By Cindy L. Rodriguez
This is an occasional series about middle grade Latinx authors. We decided to shine a spotlight on middle grade writers and their novels because, often, they are “stuck in the middle”–sandwiched between and overlooked for picture books and young adult novels. The middle grades are a crucial time in child development socially, emotionally, and academically. The books that speak to these young readers tend to have lots of heart and great voices that capture all that is awkward and brilliant about that time.
Today, we highlight Kim Baker.
Kim Baker’s first middle grade novel, PICKLE, has been selected for many reading lists and was a CBC Children’s Choice Awards Book of the Year finalist, a Texas Bluebonnet Award finalist, and an SCBWI Crystal Kite winner. Her next book, THE WATER BEARS, will be released from Wendy Lamb Books, Random House on April 21, 2020. When she was thirteen, she lived above an old theater and drove a rusty VW van to odd jobs. Now she lives in Seattle, near tide pools but usually far from bears. Find more at www.kimbakerbooks.com
Water Bears releases tomorrow, April 21, 2020.
Here is the publisher’s description:
Newt Gomez has a thing with bears. Last year, he survived a bear attack. And this year, he finds an unusual bear statue that just might grant wishes. Newt’s best friend, Ethan, notices a wishbone on the statue and decides to make a wish. When it comes true, Newt thinks it’s a coincidence. Even as more people wish on the bear and their wishes come true, Newt is not convinced.
But Newt has a wish too: while he loves his home on eccentric Murphy Island, he wants to go to middle school on the mainland, where his warm extended family lives. There, he’s not the only Latinx kid, he won’t have to drive the former taco truck–a gift from his parents–and he won’t have to perform in the talent show. Most importantly, on the mainland, he never has bad dreams about the attack. Newt is almost ready to make a secret wish when everything changes.
Tackling themes of survival and self-acceptance, Newt’s story illuminates the magic in our world, where reality is often uncertain but always full of salvageable wonders.
Q. Who or what inspired you to become a writer?
I wanted to be a writer for my whole life. I love reading. I love spending time around books and story makers. Shelves of books are my happy place. I volunteered after school in the school library during fourth and fifth grade. I would bike across town to go to the used bookstore and soak up that vanilla smell that comes off the yellow pages. Some of my favorite places are libraries and bookstores. My parents and teachers were supportive, so I wrote a lot as a kid. My second grade teacher, Ms. Moyer, wrote, “Hope to see you as a writer someday!” in my yearbook. She probably wrote that in every student’s yearbook, but I took it to HEART. I felt like she really saw me that way. For a long time, I didn’t think writing stories for a living was practical, so I pursued other careers. After a move, I switched gears and took writing classes when my kids were little. I got involved in our regional SCBWI community. I attended conferences and workshops, read craft books, and wrote crappy stories. I honed my abilities and took a shot. Now, I’m inspired to keep writing by the book community. I want to stay in this club forever.
Q. Why do you choose to write middle grade novels?
Sometimes, when I teach workshops, I have writers make a list of their five favorite books growing up. Not just the first ones they remember, but the ones that they identified with that filled their hearts. It’s a good gauge to find where your voice might be. Most of my favorites came from the middle grade years. They call it the golden age of reading, when kids pick out more of their own books and look for those windows and mirrors. It’s outwardly focused as kids look for where they might fit in the world. When I really started diving in and considering middle grade as a direction, I’m continuously amazed by how much great writing and potential there is with the form.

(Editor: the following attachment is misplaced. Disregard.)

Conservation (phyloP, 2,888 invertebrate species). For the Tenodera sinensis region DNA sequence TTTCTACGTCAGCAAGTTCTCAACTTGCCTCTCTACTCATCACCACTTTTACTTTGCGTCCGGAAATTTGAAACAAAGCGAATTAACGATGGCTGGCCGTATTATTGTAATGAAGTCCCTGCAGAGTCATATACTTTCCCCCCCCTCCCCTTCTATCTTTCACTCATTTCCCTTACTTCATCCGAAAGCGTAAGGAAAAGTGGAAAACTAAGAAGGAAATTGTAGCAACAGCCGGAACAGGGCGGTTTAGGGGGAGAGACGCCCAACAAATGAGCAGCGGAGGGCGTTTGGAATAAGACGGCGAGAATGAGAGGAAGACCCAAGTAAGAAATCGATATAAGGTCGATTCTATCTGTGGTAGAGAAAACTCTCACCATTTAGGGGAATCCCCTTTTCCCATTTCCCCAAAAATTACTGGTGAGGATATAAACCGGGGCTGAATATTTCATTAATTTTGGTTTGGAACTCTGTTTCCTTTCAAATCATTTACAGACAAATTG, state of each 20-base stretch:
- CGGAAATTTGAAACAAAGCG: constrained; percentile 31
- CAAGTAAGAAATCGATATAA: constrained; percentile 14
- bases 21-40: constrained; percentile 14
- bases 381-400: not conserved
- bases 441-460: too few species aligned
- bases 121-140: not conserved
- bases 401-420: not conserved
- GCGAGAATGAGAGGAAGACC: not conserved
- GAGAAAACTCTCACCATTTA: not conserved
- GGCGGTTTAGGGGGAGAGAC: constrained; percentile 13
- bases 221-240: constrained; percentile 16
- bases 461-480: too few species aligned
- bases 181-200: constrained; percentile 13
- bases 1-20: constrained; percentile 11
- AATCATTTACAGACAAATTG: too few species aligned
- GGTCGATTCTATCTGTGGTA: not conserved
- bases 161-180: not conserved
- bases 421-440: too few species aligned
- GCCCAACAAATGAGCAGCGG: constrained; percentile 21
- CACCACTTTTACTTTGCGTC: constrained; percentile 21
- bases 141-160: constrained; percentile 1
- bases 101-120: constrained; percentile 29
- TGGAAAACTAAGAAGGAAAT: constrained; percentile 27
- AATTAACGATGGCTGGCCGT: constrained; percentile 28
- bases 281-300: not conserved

I didn’t have a lot in common with the characters as a kid because they didn’t reflect a lot about my life. There weren’t a lot of Latinx families, or working class families, or blended families. I really like that stories are reflecting more realities now and giving kids those opportunities to see themselves as the heroes.
Q. What are some of your favorite middle grade novels?
The quality of middle grade novels is amazing these days! There’s so much more choice now than when I was young. It’s so hard to narrow down, but I’ll read anything by Kate Messner, Jason Reynolds, Meg Medina, or Rebecca Stead. We’ve seen some amazing debut novels in the last couple of years— Front Desk by Kelly Yang, The Line Tender by Kate Allen, I Can Make This Promise by Christine Day, Into the Tall, Tall, Grass by Loriel Ryon, and Efrén Divided by Ernesto Cisneros. And I’m preordering so many books by new Latinx authors, like my fellow writers in Las Musas. How cool is that?
Q. If you could give your middle-grade self some advice, what would it be?
I would say that anything is possible and never to count myself out.
Q. Please finish this sentence: Middle grade novels are important because…
They offer hope.
Also by Kim Baker:
Cindy L. Rodriguez was a newspaper reporter for The Hartford Courant and researcher at The Boston Globe before becoming a public school teacher. She is now a reading specialist at a Connecticut middle school. Cindy is a U.S.-born Latina of Puerto Rican and Brazilian descent. She has degrees from UConn and CCSU. Her debut contemporary YA novel is When Reason Breaks (Bloomsbury 2015). She also has an essay in Life Inside My Mind (Simon Pulse 2018) and wrote the text for Volleyball Ace, a Jake Maddox book (Capstone 2020). She can be found on Facebook, Twitter, and Goodreads
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